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The Independent Culture
Third Voice

Most websites offer some sort of interactivity, but usually on their own terms. This new plug-in, however, enables visitors to add comments and dialogue independently to any page on the Web. Having downloaded (for free) the Third Voice browser modification, users can attach a sort of online Post-it note to a specific line of text within someone else's site. Subsequent visitors can see tags indicating previous messages and add to them, creating a sort of site-specific chatroom. All the notes are held by the Third Voice browser without altering the original page, and are only visible to those using the service. Once enough people register, though, the way seems open for a riot of graffiti, marginalia and uncontrollable consumer feedback. One can always hope. However, "features designed to promote responsible uses of the service" are promised for next month, and one or two voices have suggested the system could be open to serious abuse.

HM Prison Service http://www.hmprisonservice.

According to this site, there are currently 64,519 prisoners in England and Wales. Few of them, for security reasons, have Internet access, and so these official pages are aimed more at the public, prisoners' families and researchers. At times, the tone is still a little incongruous: "Where will I serve my sentence?" asks a heading in the "Lifers" section, as though explaining options for a possible lifestyle choice. Dominant hues are corporate blue and beige, and there is an air of quiet reassurance that "there is much, much more to prison life than simply doing time". But an online news section offers a reality check, with its ongoing details of the Wormwood Scrubs assault charges. A FAQ offers random statistics: it costs pounds 23,982 to keep someone in jail for a year, but very little of that goes on food: the daily allowance per prisoner is only pounds 1.42. Disappointingly, a slang page offers more official acronyms (APS - Accelerated Promotion Scheme) than jailbird nuggets such as "jam roll" (parole).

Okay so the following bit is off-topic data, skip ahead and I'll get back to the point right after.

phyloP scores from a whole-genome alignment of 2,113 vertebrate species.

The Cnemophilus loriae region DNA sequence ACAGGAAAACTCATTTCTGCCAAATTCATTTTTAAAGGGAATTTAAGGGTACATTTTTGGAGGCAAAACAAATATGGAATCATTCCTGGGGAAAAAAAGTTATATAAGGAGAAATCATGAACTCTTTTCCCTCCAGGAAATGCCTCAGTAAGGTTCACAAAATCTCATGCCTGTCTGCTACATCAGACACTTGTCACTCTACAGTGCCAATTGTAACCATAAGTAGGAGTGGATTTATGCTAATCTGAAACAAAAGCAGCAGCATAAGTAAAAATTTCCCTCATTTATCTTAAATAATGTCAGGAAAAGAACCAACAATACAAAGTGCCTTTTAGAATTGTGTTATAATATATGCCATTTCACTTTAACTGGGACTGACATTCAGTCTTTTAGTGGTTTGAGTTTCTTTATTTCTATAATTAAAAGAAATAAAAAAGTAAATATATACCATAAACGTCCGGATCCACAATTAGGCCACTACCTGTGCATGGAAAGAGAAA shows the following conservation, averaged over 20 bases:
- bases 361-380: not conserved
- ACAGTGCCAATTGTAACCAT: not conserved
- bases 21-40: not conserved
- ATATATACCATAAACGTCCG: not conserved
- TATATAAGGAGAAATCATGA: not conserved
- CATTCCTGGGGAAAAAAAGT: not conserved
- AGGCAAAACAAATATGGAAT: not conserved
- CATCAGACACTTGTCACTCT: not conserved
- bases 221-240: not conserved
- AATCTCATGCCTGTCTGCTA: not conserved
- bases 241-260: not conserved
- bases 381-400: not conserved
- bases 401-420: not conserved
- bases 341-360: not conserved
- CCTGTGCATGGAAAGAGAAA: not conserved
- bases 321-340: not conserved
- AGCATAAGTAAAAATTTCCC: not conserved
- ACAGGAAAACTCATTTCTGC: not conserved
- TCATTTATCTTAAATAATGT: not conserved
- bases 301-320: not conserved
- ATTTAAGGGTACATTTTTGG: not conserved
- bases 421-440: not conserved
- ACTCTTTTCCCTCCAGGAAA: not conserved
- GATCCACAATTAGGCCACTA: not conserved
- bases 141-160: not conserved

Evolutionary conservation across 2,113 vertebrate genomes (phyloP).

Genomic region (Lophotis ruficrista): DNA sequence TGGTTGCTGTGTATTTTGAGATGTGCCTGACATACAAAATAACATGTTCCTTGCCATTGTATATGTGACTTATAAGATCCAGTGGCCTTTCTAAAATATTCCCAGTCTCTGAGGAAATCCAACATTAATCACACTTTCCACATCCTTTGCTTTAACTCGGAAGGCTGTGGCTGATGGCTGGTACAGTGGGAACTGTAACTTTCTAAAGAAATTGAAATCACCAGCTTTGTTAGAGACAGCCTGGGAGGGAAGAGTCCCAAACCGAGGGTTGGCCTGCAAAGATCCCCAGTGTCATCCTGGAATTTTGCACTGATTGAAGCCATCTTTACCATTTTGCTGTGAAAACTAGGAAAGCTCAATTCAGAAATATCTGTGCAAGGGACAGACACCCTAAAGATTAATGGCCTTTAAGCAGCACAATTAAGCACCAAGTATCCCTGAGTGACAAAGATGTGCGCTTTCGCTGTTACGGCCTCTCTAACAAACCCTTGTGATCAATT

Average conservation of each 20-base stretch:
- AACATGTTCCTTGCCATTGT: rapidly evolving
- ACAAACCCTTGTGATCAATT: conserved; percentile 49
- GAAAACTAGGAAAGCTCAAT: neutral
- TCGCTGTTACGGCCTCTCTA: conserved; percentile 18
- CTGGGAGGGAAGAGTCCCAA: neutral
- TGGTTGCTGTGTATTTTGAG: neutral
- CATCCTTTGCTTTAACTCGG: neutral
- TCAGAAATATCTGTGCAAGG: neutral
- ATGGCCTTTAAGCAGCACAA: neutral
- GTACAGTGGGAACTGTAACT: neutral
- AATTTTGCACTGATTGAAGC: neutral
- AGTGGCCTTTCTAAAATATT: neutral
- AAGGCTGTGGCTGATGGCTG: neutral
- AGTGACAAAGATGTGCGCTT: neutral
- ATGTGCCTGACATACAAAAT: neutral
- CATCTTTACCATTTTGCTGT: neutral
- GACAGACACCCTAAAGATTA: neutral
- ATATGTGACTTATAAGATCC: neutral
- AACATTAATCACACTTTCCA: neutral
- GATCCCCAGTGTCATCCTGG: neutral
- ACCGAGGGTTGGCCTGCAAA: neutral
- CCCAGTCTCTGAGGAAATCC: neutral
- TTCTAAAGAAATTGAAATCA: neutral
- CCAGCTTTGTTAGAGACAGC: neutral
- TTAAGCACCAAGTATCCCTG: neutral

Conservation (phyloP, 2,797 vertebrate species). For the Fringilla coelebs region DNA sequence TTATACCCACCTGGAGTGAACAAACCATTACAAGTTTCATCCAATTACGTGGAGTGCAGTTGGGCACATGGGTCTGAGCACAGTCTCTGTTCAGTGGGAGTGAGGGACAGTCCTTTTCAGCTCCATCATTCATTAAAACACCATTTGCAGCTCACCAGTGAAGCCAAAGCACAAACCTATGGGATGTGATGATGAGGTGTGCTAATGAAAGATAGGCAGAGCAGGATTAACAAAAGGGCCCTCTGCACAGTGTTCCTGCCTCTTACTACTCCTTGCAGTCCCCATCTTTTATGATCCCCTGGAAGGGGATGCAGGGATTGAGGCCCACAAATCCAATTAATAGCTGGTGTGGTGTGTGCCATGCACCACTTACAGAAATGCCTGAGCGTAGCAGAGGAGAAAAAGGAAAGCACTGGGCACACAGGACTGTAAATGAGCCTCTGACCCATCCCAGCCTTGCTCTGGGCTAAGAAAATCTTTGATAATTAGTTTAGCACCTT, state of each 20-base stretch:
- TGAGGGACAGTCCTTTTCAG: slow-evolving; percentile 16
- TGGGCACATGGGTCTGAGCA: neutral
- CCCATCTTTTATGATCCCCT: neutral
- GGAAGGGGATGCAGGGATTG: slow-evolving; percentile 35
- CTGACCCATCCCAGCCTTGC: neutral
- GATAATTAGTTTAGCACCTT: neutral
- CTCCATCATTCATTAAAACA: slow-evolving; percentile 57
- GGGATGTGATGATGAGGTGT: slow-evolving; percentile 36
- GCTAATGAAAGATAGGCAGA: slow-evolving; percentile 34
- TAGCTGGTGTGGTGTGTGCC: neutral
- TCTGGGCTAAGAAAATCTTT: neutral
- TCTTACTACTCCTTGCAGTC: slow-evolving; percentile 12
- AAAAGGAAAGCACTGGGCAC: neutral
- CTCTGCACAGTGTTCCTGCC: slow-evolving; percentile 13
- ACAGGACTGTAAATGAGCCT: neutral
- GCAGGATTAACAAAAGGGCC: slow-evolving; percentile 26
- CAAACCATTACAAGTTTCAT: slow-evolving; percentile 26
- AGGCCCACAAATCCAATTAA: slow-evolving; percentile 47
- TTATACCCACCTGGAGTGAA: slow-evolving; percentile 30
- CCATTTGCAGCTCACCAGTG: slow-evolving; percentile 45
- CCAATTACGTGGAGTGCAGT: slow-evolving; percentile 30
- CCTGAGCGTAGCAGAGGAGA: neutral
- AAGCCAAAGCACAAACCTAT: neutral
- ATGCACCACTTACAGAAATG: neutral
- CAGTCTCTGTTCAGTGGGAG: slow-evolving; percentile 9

Jargon Scout

For more inventive slang try this page from an industry newsletter, shamelessly out to beat Wired to the latest Net neologisms, as well as coining some of its own. Current Jargon Du Jour includes "FBC" - Fully Buzzword Compliant - and to "Jarjar", meaning to pad out a program with superfluous features.

Some of the terms could lead to violence: "Macwater" is "the stagnant technology pond to which the Macintosh faithful have consigned themselves". Watch out especially for "Netopaths", the most deranged type of Net abuser, who may also be suffering from "Internesia" - the tendency to forget where in cyberspace you found something. And "dog-food" has become a verb - used by software developers to mean actually making use of one's own product in order to test it, as in "We have to dog-food this puppy before we release it".

Prayer Wheel


The medieval pay-per-prayer tradition is brought up to date at this site, where computer power can be enlisted to intercede on behalf of yourself, a sick relative, a departed loved one, or World Peace - all for a fee, of course. Three prayers a day for a whole year will cost $19, five a still reasonable $29, and credit cards are accepted. The texts run continuously, but users are encouraged to log on and meditate while watching their petitions scroll by. Catholic, Jewish, Islamic, Buddhist, Hindu and other options are available.